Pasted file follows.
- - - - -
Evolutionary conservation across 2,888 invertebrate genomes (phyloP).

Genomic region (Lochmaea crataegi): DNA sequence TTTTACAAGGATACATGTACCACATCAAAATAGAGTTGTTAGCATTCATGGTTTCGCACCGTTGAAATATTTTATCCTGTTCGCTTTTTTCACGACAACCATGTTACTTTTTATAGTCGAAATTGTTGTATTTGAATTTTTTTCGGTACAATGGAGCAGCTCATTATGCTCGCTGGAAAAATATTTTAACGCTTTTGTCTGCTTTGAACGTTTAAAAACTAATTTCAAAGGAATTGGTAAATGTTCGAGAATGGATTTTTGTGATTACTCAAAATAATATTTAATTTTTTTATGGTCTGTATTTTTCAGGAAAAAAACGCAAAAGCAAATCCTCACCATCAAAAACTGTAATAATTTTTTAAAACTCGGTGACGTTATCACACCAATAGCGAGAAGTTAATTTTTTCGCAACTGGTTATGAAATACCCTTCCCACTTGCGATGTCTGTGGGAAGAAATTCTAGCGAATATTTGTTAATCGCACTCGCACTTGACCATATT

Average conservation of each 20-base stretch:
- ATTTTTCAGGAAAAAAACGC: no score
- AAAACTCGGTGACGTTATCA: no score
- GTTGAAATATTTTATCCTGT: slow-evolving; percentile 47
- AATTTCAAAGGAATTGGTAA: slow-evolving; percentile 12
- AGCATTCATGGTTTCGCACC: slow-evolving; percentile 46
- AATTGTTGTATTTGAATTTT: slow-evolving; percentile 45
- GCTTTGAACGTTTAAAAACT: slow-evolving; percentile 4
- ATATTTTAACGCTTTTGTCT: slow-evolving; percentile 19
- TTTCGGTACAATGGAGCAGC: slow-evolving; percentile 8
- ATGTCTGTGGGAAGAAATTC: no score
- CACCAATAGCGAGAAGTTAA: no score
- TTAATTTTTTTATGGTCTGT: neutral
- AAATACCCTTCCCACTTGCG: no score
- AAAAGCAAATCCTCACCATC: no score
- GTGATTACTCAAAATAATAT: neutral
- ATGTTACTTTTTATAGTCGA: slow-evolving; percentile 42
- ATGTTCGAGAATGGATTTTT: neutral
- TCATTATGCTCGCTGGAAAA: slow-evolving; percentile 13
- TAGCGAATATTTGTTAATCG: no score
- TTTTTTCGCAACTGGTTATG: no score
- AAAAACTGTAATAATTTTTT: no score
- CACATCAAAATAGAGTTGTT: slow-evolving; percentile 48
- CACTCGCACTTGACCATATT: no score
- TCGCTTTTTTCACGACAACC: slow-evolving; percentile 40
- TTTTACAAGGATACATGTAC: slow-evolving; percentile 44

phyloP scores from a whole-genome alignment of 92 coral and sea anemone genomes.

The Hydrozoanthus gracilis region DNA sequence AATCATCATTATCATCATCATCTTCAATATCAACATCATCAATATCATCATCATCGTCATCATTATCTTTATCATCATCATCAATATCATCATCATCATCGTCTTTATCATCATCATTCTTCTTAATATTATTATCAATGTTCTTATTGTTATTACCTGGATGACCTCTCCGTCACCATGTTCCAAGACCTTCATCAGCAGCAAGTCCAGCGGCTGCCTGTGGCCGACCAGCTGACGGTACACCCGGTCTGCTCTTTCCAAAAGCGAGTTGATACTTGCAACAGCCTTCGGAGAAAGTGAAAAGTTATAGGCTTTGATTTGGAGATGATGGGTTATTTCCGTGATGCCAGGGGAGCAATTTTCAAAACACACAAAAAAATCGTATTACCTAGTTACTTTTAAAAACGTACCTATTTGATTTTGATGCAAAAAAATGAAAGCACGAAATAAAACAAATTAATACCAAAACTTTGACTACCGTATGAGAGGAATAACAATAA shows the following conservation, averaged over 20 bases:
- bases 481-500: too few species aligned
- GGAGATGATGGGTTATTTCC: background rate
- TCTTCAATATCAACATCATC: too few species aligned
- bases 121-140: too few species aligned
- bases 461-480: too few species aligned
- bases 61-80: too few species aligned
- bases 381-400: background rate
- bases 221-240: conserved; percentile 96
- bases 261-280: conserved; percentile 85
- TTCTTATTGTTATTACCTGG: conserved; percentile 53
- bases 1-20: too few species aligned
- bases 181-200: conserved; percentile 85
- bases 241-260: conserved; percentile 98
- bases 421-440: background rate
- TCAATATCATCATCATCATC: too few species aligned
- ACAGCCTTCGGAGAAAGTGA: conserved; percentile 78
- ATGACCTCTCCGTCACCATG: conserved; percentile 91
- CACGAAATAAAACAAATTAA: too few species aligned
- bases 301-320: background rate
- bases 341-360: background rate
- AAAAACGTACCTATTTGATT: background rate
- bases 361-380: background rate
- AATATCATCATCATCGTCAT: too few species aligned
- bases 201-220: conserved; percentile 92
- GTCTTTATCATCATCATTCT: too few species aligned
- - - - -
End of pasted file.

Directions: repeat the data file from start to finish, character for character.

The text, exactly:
Evolutionary conservation across 2,888 invertebrate genomes (phyloP).

Genomic region (Lochmaea crataegi): DNA sequence TTTTACAAGGATACATGTACCACATCAAAATAGAGTTGTTAGCATTCATGGTTTCGCACCGTTGAAATATTTTATCCTGTTCGCTTTTTTCACGACAACCATGTTACTTTTTATAGTCGAAATTGTTGTATTTGAATTTTTTTCGGTACAATGGAGCAGCTCATTATGCTCGCTGGAAAAATATTTTAACGCTTTTGTCTGCTTTGAACGTTTAAAAACTAATTTCAAAGGAATTGGTAAATGTTCGAGAATGGATTTTTGTGATTACTCAAAATAATATTTAATTTTTTTATGGTCTGTATTTTTCAGGAAAAAAACGCAAAAGCAAATCCTCACCATCAAAAACTGTAATAATTTTTTAAAACTCGGTGACGTTATCACACCAATAGCGAGAAGTTAATTTTTTCGCAACTGGTTATGAAATACCCTTCCCACTTGCGATGTCTGTGGGAAGAAATTCTAGCGAATATTTGTTAATCGCACTCGCACTTGACCATATT

Average conservation of each 20-base stretch:
- ATTTTTCAGGAAAAAAACGC: no score
- AAAACTCGGTGACGTTATCA: no score
- GTTGAAATATTTTATCCTGT: slow-evolving; percentile 47
- AATTTCAAAGGAATTGGTAA: slow-evolving; percentile 12
- AGCATTCATGGTTTCGCACC: slow-evolving; percentile 46
- AATTGTTGTATTTGAATTTT: slow-evolving; percentile 45
- GCTTTGAACGTTTAAAAACT: slow-evolving; percentile 4
- ATATTTTAACGCTTTTGTCT: slow-evolving; percentile 19
- TTTCGGTACAATGGAGCAGC: slow-evolving; percentile 8
- ATGTCTGTGGGAAGAAATTC: no score
- CACCAATAGCGAGAAGTTAA: no score
- TTAATTTTTTTATGGTCTGT: neutral
- AAATACCCTTCCCACTTGCG: no score
- AAAAGCAAATCCTCACCATC: no score
- GTGATTACTCAAAATAATAT: neutral
- ATGTTACTTTTTATAGTCGA: slow-evolving; percentile 42
- ATGTTCGAGAATGGATTTTT: neutral
- TCATTATGCTCGCTGGAAAA: slow-evolving; percentile 13
- TAGCGAATATTTGTTAATCG: no score
- TTTTTTCGCAACTGGTTATG: no score
- AAAAACTGTAATAATTTTTT: no score
- CACATCAAAATAGAGTTGTT: slow-evolving; percentile 48
- CACTCGCACTTGACCATATT: no score
- TCGCTTTTTTCACGACAACC: slow-evolving; percentile 40
- TTTTACAAGGATACATGTAC: slow-evolving; percentile 44

phyloP scores from a whole-genome alignment of 92 coral and sea anemone genomes.

The Hydrozoanthus gracilis region DNA sequence AATCATCATTATCATCATCATCTTCAATATCAACATCATCAATATCATCATCATCGTCATCATTATCTTTATCATCATCATCAATATCATCATCATCATCGTCTTTATCATCATCATTCTTCTTAATATTATTATCAATGTTCTTATTGTTATTACCTGGATGACCTCTCCGTCACCATGTTCCAAGACCTTCATCAGCAGCAAGTCCAGCGGCTGCCTGTGGCCGACCAGCTGACGGTACACCCGGTCTGCTCTTTCCAAAAGCGAGTTGATACTTGCAACAGCCTTCGGAGAAAGTGAAAAGTTATAGGCTTTGATTTGGAGATGATGGGTTATTTCCGTGATGCCAGGGGAGCAATTTTCAAAACACACAAAAAAATCGTATTACCTAGTTACTTTTAAAAACGTACCTATTTGATTTTGATGCAAAAAAATGAAAGCACGAAATAAAACAAATTAATACCAAAACTTTGACTACCGTATGAGAGGAATAACAATAA shows the following conservation, averaged over 20 bases:
- bases 481-500: too few species aligned
- GGAGATGATGGGTTATTTCC: background rate
- TCTTCAATATCAACATCATC: too few species aligned
- bases 121-140: too few species aligned
- bases 461-480: too few species aligned
- bases 61-80: too few species aligned
- bases 381-400: background rate
- bases 221-240: conserved; percentile 96
- bases 261-280: conserved; percentile 85
- TTCTTATTGTTATTACCTGG: conserved; percentile 53
- bases 1-20: too few species aligned
- bases 181-200: conserved; percentile 85
- bases 241-260: conserved; percentile 98
- bases 421-440: background rate
- TCAATATCATCATCATCATC: too few species aligned
- ACAGCCTTCGGAGAAAGTGA: conserved; percentile 78
- ATGACCTCTCCGTCACCATG: conserved; percentile 91
- CACGAAATAAAACAAATTAA: too few species aligned
- bases 301-320: background rate
- bases 341-360: background rate
- AAAAACGTACCTATTTGATT: background rate
- bases 361-380: background rate
- AATATCATCATCATCGTCAT: too few species aligned
- bases 201-220: conserved; percentile 92
- GTCTTTATCATCATCATTCT: too few species aligned